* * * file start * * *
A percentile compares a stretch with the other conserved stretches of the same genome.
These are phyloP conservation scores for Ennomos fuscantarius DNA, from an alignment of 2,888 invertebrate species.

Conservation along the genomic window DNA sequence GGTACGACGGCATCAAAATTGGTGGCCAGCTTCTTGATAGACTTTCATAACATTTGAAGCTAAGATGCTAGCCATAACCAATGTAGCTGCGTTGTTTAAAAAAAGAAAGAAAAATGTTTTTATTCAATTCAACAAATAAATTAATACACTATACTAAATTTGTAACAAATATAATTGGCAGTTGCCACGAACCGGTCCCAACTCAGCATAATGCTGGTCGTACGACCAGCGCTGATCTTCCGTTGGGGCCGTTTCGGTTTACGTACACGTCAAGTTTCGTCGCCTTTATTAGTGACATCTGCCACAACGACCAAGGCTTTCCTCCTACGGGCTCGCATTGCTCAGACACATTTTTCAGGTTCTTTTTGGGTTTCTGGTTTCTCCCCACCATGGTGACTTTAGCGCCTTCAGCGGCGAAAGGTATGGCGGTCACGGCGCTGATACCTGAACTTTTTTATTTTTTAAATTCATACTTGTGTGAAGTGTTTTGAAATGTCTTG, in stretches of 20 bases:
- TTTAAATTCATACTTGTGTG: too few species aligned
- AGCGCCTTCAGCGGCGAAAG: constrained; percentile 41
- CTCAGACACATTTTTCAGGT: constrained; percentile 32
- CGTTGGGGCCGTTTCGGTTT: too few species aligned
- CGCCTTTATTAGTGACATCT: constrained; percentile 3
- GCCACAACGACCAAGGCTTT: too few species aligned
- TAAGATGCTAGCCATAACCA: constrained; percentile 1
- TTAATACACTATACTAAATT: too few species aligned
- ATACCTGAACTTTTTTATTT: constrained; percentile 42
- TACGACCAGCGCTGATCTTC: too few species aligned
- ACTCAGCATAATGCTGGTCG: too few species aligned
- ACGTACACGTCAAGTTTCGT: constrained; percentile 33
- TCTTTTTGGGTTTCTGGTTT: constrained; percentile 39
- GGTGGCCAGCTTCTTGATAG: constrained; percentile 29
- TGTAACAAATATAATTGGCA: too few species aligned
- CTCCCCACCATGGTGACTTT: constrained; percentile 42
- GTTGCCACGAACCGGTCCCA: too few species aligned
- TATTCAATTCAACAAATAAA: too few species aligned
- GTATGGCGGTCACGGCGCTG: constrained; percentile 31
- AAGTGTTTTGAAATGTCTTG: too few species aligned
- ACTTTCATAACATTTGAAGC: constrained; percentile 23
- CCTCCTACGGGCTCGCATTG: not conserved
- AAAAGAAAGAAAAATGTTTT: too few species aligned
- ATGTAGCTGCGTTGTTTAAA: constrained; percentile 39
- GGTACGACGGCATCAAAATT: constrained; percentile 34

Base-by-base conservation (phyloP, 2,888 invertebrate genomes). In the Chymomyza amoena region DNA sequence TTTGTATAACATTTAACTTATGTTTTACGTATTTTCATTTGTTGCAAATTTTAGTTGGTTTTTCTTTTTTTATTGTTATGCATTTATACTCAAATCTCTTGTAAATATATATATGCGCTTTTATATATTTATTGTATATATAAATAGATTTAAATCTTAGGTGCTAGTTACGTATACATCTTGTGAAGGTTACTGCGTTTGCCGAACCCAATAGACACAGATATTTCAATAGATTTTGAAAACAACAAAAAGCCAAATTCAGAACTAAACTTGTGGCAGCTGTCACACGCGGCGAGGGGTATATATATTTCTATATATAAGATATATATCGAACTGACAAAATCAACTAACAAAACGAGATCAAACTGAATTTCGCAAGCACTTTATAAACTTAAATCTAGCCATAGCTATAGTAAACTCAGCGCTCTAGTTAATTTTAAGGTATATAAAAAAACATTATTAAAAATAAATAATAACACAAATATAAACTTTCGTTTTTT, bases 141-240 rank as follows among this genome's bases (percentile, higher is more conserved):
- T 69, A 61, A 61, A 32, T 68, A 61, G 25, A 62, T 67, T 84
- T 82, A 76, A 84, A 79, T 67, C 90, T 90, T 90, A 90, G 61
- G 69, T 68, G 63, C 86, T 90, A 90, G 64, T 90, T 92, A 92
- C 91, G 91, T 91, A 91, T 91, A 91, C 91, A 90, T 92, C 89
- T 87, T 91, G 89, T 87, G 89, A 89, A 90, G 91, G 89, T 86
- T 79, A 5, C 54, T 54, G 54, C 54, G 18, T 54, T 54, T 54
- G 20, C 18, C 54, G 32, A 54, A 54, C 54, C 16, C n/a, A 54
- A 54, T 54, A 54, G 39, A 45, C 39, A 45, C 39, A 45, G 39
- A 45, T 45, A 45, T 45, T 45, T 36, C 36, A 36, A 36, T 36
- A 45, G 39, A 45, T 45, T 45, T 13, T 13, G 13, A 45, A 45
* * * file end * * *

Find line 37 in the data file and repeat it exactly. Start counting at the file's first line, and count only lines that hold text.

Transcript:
- A 54, T 54, A 54, G 39, A 45, C 39, A 45, C 39, A 45, G 39